Fans of great genre TV should check out Burn Notice: The Fall of Sam Axe (Fox, 108 min., $19.98, BD $24.98), which stars cult favorite actor Bruce Campbell (Evil Dead), who normally plays a sidekick in the Burn Notice series, but gets the majority of the action in this feature-length episodes that sends the former Navy Seal into the jungles of South America on a risky mission to thwart a terrorist plot.
For devotees of  contemporary TV science fiction there is Stargate Atlantis: The Complete Series (MGM, BD $199.99), which is available on Blu-ray for the first time. For those who enjoy vintage TV sci-fi there is The Man From Atlantis: The Complete TV Movies Collection (Warner Bros., 366 min., $24.95), which includes the 4 made for TV movies that aired on NBC during the 1976-1977 season, and were successful enough to inspire The Man From Atlantis: The Complete Television Series (Warner Bros., 632 min., $34.95).  This set includes all 13 episodes of the weird, but enjoyable series that starred Patrick Duffy as the last survivor of Atlantis who had webbed feet and hands, could breathe underwater, and possessed superhuman strength.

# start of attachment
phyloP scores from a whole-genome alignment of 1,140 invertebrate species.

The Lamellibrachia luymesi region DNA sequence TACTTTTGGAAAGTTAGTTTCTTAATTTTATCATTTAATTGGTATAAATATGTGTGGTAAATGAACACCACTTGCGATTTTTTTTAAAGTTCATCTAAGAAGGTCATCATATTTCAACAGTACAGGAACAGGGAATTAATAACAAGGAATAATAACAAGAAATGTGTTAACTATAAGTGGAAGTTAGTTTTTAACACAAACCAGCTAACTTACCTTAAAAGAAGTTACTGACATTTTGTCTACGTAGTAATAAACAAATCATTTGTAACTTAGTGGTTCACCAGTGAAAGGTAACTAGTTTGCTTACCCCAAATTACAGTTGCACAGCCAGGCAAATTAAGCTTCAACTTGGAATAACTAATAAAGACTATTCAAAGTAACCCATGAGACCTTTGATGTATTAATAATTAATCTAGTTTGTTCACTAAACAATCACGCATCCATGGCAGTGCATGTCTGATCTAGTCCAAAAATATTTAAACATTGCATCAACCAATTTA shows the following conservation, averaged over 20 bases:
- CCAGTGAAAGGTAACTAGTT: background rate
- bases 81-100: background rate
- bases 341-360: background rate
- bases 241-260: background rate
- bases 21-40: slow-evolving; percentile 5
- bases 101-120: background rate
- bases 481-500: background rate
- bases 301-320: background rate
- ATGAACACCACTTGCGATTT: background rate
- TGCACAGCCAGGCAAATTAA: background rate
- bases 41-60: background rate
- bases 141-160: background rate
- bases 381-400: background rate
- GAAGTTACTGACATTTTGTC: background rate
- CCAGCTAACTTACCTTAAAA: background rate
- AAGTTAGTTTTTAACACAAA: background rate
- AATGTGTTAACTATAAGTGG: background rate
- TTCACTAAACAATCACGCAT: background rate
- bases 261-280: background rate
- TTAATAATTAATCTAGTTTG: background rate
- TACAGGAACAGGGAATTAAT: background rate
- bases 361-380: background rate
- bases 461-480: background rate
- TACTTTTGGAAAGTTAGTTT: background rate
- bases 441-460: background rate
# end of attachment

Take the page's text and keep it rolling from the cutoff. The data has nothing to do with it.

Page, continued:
Admirers of vintage sitcoms have plenty of options this week, the best of which is Dennis the Menace: Season 2 (Shout Factory, 915 min., $29.93), which includes all 38 episodes of the original Dennis the Menace TV series that aired from 1959-1963. Based on the popular comic strip by Hank Ketchum, Dennis the Menace is one of the most underrated sitcoms of its era, and is rarely rebroadcast, which is why this reasonably-priced set from Shout Factory is such a treasure.
The Colgate Comedy Hour: Dean Martin & Jerry Lewis (Timeless Media, 250 min., $9.98) features over four hours of the comedy team in their prime in an early 1950s variety show setting.  Side benefits include choreography by Bob Fosse and musical numbers by Dorothy Dandridge and Helen O’Connell.
Even better is The Honeymooners: The Lost Episodes-The Best Of Collection (MPI, 161 min., $9.98), which includes 5 episodes of the archetypal sitcom. Considerably less edifying is the Here’s Lucy: The Best of Collection (MPI, 175 min., $9.98), which includes 7 episodes of one of Lucille Ball’s later (and less successful series).